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BALT. SUN: Fassel may be joining Ravens


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Fassel may be joining Ravens

Former Giants coach seeks NFL adviser job, would try to boost offense; He favors Ravens, insiders say; Billick friendship is key; decision not expected until after Super Bowl



The Ravens could be close to adding former New York Giants coach Jim Fassel to their offensive brain trust.

Fassel, one of the league's most reputable offensive coaches, is interested in becoming a club senior adviser somewhere in the NFL and appears to be leaning toward the Ravens, league insiders said last night. They said his friendship with coach Brian Billick and the proximity of his New York-area home to Baltimore make the Ravens the best fit for him.

A decision by Fassel probably would occur after next Sunday's Super Bowl at the earliest. Billick could not be reached to comment last night.

It is believed Fassel does not want to lower his status for future head coaching vacancies by accepting a position as offensive coordinator or quarterbacks coach next season.

Billick, who considers Fassel one of his best friends in the coaching ranks, said recently that he talked with Fassel last week about his future but did not elaborate on the specifics of their conversations.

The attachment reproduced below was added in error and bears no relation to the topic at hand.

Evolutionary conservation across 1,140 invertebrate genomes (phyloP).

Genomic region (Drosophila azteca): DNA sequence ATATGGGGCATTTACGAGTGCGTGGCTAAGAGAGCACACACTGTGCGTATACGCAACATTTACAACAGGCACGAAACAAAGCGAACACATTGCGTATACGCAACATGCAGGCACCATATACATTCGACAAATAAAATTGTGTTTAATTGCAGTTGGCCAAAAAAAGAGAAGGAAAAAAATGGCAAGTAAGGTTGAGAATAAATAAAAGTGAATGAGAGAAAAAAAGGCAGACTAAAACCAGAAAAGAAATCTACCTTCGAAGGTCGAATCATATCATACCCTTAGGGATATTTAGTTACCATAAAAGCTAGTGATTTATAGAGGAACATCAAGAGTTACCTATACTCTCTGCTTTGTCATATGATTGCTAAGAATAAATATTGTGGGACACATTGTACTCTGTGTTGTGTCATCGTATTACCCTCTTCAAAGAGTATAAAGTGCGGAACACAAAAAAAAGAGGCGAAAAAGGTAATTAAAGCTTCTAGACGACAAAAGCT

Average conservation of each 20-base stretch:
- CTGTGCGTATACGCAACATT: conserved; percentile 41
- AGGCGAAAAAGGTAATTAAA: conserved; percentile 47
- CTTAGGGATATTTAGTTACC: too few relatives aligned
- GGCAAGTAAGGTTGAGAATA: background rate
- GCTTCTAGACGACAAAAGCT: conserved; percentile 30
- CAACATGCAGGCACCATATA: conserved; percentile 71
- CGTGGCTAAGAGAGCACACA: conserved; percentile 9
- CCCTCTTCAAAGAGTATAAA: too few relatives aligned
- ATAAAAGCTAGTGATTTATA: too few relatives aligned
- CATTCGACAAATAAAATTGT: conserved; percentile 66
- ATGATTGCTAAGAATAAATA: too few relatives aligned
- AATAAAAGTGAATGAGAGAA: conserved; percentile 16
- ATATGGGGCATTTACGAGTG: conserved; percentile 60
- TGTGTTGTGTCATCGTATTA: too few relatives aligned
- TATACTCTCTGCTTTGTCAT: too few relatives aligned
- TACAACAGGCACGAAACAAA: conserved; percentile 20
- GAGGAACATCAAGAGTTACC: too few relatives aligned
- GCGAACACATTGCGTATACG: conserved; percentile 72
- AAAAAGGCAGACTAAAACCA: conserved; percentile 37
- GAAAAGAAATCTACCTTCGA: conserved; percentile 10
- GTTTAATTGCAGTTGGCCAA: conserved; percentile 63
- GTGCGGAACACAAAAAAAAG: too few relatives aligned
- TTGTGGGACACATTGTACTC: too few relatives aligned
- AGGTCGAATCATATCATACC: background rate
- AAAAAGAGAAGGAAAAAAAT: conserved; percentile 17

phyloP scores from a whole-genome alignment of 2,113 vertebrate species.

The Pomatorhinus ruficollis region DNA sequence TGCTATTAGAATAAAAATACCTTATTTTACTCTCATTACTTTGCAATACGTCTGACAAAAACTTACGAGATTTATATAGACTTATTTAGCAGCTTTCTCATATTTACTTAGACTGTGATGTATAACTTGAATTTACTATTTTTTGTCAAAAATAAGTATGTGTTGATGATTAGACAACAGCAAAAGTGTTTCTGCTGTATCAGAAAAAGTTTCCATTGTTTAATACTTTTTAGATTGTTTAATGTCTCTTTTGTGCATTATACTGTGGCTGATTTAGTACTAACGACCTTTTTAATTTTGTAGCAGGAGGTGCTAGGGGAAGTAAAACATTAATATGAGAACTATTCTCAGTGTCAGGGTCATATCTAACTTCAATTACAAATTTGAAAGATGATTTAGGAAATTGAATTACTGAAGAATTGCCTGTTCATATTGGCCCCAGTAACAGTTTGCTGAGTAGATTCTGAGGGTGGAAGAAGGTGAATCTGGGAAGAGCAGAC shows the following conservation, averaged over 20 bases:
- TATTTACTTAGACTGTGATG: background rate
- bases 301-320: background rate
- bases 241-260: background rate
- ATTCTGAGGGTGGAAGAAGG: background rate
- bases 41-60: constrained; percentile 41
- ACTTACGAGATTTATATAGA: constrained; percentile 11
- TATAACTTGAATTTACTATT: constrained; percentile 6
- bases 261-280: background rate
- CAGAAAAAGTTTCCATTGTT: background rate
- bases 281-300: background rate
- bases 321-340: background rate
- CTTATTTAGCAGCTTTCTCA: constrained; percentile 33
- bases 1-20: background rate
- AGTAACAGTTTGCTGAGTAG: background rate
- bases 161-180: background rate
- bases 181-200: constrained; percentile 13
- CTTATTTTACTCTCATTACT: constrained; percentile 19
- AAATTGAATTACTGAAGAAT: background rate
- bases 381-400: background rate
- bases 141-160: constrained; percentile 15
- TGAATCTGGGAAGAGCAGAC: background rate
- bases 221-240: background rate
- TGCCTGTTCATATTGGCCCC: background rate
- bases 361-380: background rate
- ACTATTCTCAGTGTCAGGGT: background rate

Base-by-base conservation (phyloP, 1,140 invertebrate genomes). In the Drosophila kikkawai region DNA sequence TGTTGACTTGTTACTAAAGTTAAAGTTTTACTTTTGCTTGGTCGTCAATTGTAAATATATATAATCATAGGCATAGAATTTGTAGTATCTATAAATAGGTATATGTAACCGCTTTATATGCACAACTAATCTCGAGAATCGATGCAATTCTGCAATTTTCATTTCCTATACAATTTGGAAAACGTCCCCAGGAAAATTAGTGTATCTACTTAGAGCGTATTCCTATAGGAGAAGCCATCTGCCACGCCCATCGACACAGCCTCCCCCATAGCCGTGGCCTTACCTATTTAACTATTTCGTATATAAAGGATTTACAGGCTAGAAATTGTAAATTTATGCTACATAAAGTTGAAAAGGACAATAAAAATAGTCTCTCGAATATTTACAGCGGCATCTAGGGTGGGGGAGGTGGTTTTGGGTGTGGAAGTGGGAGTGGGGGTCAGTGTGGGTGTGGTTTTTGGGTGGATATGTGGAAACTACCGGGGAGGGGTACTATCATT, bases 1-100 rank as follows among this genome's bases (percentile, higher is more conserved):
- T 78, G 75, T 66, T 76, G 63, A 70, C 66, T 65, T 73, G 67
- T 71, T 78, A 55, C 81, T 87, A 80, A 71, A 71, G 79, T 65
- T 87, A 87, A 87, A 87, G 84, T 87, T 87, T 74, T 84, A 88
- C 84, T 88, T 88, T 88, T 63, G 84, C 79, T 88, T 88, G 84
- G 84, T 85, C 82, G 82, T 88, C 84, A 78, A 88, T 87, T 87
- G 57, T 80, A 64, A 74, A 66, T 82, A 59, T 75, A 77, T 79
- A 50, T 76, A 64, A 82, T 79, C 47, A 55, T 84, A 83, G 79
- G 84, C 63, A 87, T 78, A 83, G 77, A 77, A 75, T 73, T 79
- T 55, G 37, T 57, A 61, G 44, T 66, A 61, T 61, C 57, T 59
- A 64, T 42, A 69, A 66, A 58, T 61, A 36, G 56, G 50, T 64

Bringing in Fassel would deliver a boost to the Ravens' often-criticized offense. Although he would serve as a consultant and Matt Cavanaugh would remain offensive coordinator, Fassel could help resuscitate the NFL's worst passing attack as well as aid in the development of quarterback Kyle Boller.

In Fassel's past five seasons, the Giants ranked in the top half of the league in offense three times. Over that span, they finished 11th or higher in passing in all but one season.

In five seasons under Billick and Cavanaugh, the Ravens' offense has finished in the bottom half of NFL four times. Over that span, the Ravens were ranked 22nd or lower in passing in all but one season.

Fassel, 54, was fired this season when the Giants finished 4-12 and last in the NFC East. He guided New York to the playoffs in three of his seven seasons and to the 2001 Super Bowl, where the Giants lost to the Ravens.

The Giants, as per NFL rules, would be required to pay the balance of the $2.7 million remaining on Fassel's contract, minus what the Ravens offer.

Before joining New York, Fassel built a reputation for an ability to develop quarterbacks.

Under Fassel's guidance, Denver Broncos quarterback John Elway recorded his finest season in the NFL in 1993, earning the league's Most Valuable Player award and leading the AFC in all six major passing categories.

Fassel went on to rejuvenate the careers of Boomer Esiason in Arizona and Kerry Collins in New York. In the past four seasons, Collins averaged 3,639 yards passing and 18 touchdowns.

There were several reports out of Miami this weekend that had Fassel choosing between the potential offensive coordinator opening with the Dolphins (if Norv Turner becomes the Oakland Raiders' head coach) and an offer to become the Ravens' quarterbacks coach.

But Fassel presumably doesn't want to be lumped with the likes of Dick Jauron and Gregg Williams, two recently fired coaches who accepted coordinator positions.

Fassel was in the running for the head coaching openings with the Cardinals, Buffalo Bills and Washington Redskins this offseason.

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